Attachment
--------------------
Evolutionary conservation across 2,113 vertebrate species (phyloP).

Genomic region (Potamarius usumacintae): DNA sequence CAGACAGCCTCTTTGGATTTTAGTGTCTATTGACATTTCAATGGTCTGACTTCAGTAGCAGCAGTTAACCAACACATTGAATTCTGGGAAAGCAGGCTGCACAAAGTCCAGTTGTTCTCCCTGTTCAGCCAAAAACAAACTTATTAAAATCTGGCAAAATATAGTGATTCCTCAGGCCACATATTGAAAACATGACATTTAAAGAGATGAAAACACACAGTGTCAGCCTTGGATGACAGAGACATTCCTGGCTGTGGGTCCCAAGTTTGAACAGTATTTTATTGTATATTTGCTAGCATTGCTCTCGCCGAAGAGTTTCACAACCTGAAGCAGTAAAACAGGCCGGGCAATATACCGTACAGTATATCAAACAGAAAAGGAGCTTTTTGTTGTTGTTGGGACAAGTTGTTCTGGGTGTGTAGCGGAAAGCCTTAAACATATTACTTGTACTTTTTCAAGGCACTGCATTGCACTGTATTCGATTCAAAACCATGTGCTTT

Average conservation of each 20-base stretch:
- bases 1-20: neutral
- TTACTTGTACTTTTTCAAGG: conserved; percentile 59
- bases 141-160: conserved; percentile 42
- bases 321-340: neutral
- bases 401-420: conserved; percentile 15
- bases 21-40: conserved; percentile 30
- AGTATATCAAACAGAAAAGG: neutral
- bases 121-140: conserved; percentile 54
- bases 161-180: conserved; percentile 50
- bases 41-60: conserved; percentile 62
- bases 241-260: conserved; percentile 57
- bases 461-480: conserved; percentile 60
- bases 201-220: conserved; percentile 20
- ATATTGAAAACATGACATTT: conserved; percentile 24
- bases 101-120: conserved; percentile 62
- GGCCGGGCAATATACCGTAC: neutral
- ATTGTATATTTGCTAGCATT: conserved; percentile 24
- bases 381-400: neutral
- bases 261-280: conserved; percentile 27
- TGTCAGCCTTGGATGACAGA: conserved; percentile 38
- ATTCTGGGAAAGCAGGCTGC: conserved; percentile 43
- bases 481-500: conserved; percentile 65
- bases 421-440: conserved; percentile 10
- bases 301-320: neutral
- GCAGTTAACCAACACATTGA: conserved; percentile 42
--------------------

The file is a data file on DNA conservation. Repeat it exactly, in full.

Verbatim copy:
Evolutionary conservation across 2,113 vertebrate species (phyloP).

Genomic region (Potamarius usumacintae): DNA sequence CAGACAGCCTCTTTGGATTTTAGTGTCTATTGACATTTCAATGGTCTGACTTCAGTAGCAGCAGTTAACCAACACATTGAATTCTGGGAAAGCAGGCTGCACAAAGTCCAGTTGTTCTCCCTGTTCAGCCAAAAACAAACTTATTAAAATCTGGCAAAATATAGTGATTCCTCAGGCCACATATTGAAAACATGACATTTAAAGAGATGAAAACACACAGTGTCAGCCTTGGATGACAGAGACATTCCTGGCTGTGGGTCCCAAGTTTGAACAGTATTTTATTGTATATTTGCTAGCATTGCTCTCGCCGAAGAGTTTCACAACCTGAAGCAGTAAAACAGGCCGGGCAATATACCGTACAGTATATCAAACAGAAAAGGAGCTTTTTGTTGTTGTTGGGACAAGTTGTTCTGGGTGTGTAGCGGAAAGCCTTAAACATATTACTTGTACTTTTTCAAGGCACTGCATTGCACTGTATTCGATTCAAAACCATGTGCTTT

Average conservation of each 20-base stretch:
- bases 1-20: neutral
- TTACTTGTACTTTTTCAAGG: conserved; percentile 59
- bases 141-160: conserved; percentile 42
- bases 321-340: neutral
- bases 401-420: conserved; percentile 15
- bases 21-40: conserved; percentile 30
- AGTATATCAAACAGAAAAGG: neutral
- bases 121-140: conserved; percentile 54
- bases 161-180: conserved; percentile 50
- bases 41-60: conserved; percentile 62
- bases 241-260: conserved; percentile 57
- bases 461-480: conserved; percentile 60
- bases 201-220: conserved; percentile 20
- ATATTGAAAACATGACATTT: conserved; percentile 24
- bases 101-120: conserved; percentile 62
- GGCCGGGCAATATACCGTAC: neutral
- ATTGTATATTTGCTAGCATT: conserved; percentile 24
- bases 381-400: neutral
- bases 261-280: conserved; percentile 27
- TGTCAGCCTTGGATGACAGA: conserved; percentile 38
- ATTCTGGGAAAGCAGGCTGC: conserved; percentile 43
- bases 481-500: conserved; percentile 65
- bases 421-440: conserved; percentile 10
- bases 301-320: neutral
- GCAGTTAACCAACACATTGA: conserved; percentile 42